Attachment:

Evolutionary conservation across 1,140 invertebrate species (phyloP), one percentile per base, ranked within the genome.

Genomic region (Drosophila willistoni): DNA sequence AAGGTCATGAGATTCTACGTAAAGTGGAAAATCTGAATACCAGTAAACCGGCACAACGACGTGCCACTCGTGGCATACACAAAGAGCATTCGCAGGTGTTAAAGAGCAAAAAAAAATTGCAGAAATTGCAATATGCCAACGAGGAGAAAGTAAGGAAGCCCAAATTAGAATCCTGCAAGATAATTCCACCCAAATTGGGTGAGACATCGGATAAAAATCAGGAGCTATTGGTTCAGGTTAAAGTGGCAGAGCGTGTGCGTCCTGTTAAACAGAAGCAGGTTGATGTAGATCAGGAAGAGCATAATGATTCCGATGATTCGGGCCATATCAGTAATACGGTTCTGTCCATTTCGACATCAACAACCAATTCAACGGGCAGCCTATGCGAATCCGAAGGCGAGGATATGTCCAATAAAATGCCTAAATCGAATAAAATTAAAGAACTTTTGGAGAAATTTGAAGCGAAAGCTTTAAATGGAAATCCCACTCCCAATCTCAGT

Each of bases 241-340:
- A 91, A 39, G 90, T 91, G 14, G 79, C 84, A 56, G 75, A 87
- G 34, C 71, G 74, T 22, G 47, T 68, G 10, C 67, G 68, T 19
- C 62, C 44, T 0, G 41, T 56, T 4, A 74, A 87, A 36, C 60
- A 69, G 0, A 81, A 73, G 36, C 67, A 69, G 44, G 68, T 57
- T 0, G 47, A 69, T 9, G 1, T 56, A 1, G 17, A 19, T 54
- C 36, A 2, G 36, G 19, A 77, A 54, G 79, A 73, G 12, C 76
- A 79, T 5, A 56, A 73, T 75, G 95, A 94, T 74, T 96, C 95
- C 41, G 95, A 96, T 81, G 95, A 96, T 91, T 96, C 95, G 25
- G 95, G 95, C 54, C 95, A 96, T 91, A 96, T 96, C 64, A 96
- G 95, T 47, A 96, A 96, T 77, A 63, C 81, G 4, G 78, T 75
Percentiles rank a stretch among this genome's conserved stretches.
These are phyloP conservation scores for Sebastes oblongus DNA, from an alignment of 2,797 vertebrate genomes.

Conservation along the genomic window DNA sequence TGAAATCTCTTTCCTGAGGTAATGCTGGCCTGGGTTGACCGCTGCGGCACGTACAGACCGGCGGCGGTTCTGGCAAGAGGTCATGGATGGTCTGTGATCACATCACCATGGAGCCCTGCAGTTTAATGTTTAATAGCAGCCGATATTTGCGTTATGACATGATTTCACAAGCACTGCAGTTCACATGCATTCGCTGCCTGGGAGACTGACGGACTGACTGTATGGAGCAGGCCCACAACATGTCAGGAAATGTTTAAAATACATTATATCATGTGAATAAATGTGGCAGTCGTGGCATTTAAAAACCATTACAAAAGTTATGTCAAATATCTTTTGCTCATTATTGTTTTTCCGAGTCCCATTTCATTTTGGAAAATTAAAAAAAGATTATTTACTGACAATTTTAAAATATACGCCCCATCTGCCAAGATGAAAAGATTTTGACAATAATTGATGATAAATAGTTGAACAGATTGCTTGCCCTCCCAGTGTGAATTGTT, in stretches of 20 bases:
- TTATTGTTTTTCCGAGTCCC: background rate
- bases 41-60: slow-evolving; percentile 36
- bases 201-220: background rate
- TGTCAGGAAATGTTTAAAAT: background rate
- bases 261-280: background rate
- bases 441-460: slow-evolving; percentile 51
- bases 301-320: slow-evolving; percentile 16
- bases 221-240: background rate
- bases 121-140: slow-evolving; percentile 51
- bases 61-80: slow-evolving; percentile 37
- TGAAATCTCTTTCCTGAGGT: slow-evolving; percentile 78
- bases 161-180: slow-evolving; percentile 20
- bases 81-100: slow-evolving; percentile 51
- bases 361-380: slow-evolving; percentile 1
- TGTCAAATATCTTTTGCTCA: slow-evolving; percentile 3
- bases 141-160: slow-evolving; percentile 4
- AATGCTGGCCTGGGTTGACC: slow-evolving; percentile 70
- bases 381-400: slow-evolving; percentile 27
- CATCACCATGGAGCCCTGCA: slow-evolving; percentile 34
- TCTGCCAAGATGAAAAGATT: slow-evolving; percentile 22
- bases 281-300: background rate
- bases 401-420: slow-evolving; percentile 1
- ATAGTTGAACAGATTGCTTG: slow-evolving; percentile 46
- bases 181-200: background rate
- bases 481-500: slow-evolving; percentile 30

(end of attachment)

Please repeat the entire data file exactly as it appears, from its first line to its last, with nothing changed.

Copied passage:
Evolutionary conservation across 1,140 invertebrate species (phyloP), one percentile per base, ranked within the genome.

Genomic region (Drosophila willistoni): DNA sequence AAGGTCATGAGATTCTACGTAAAGTGGAAAATCTGAATACCAGTAAACCGGCACAACGACGTGCCACTCGTGGCATACACAAAGAGCATTCGCAGGTGTTAAAGAGCAAAAAAAAATTGCAGAAATTGCAATATGCCAACGAGGAGAAAGTAAGGAAGCCCAAATTAGAATCCTGCAAGATAATTCCACCCAAATTGGGTGAGACATCGGATAAAAATCAGGAGCTATTGGTTCAGGTTAAAGTGGCAGAGCGTGTGCGTCCTGTTAAACAGAAGCAGGTTGATGTAGATCAGGAAGAGCATAATGATTCCGATGATTCGGGCCATATCAGTAATACGGTTCTGTCCATTTCGACATCAACAACCAATTCAACGGGCAGCCTATGCGAATCCGAAGGCGAGGATATGTCCAATAAAATGCCTAAATCGAATAAAATTAAAGAACTTTTGGAGAAATTTGAAGCGAAAGCTTTAAATGGAAATCCCACTCCCAATCTCAGT

Each of bases 241-340:
- A 91, A 39, G 90, T 91, G 14, G 79, C 84, A 56, G 75, A 87
- G 34, C 71, G 74, T 22, G 47, T 68, G 10, C 67, G 68, T 19
- C 62, C 44, T 0, G 41, T 56, T 4, A 74, A 87, A 36, C 60
- A 69, G 0, A 81, A 73, G 36, C 67, A 69, G 44, G 68, T 57
- T 0, G 47, A 69, T 9, G 1, T 56, A 1, G 17, A 19, T 54
- C 36, A 2, G 36, G 19, A 77, A 54, G 79, A 73, G 12, C 76
- A 79, T 5, A 56, A 73, T 75, G 95, A 94, T 74, T 96, C 95
- C 41, G 95, A 96, T 81, G 95, A 96, T 91, T 96, C 95, G 25
- G 95, G 95, C 54, C 95, A 96, T 91, A 96, T 96, C 64, A 96
- G 95, T 47, A 96, A 96, T 77, A 63, C 81, G 4, G 78, T 75
Percentiles rank a stretch among this genome's conserved stretches.
These are phyloP conservation scores for Sebastes oblongus DNA, from an alignment of 2,797 vertebrate genomes.

Conservation along the genomic window DNA sequence TGAAATCTCTTTCCTGAGGTAATGCTGGCCTGGGTTGACCGCTGCGGCACGTACAGACCGGCGGCGGTTCTGGCAAGAGGTCATGGATGGTCTGTGATCACATCACCATGGAGCCCTGCAGTTTAATGTTTAATAGCAGCCGATATTTGCGTTATGACATGATTTCACAAGCACTGCAGTTCACATGCATTCGCTGCCTGGGAGACTGACGGACTGACTGTATGGAGCAGGCCCACAACATGTCAGGAAATGTTTAAAATACATTATATCATGTGAATAAATGTGGCAGTCGTGGCATTTAAAAACCATTACAAAAGTTATGTCAAATATCTTTTGCTCATTATTGTTTTTCCGAGTCCCATTTCATTTTGGAAAATTAAAAAAAGATTATTTACTGACAATTTTAAAATATACGCCCCATCTGCCAAGATGAAAAGATTTTGACAATAATTGATGATAAATAGTTGAACAGATTGCTTGCCCTCCCAGTGTGAATTGTT, in stretches of 20 bases:
- TTATTGTTTTTCCGAGTCCC: background rate
- bases 41-60: slow-evolving; percentile 36
- bases 201-220: background rate
- TGTCAGGAAATGTTTAAAAT: background rate
- bases 261-280: background rate
- bases 441-460: slow-evolving; percentile 51
- bases 301-320: slow-evolving; percentile 16
- bases 221-240: background rate
- bases 121-140: slow-evolving; percentile 51
- bases 61-80: slow-evolving; percentile 37
- TGAAATCTCTTTCCTGAGGT: slow-evolving; percentile 78
- bases 161-180: slow-evolving; percentile 20
- bases 81-100: slow-evolving; percentile 51
- bases 361-380: slow-evolving; percentile 1
- TGTCAAATATCTTTTGCTCA: slow-evolving; percentile 3
- bases 141-160: slow-evolving; percentile 4
- AATGCTGGCCTGGGTTGACC: slow-evolving; percentile 70
- bases 381-400: slow-evolving; percentile 27
- CATCACCATGGAGCCCTGCA: slow-evolving; percentile 34
- TCTGCCAAGATGAAAAGATT: slow-evolving; percentile 22
- bases 281-300: background rate
- bases 401-420: slow-evolving; percentile 1
- ATAGTTGAACAGATTGCTTG: slow-evolving; percentile 46
- bases 181-200: background rate
- bases 481-500: slow-evolving; percentile 30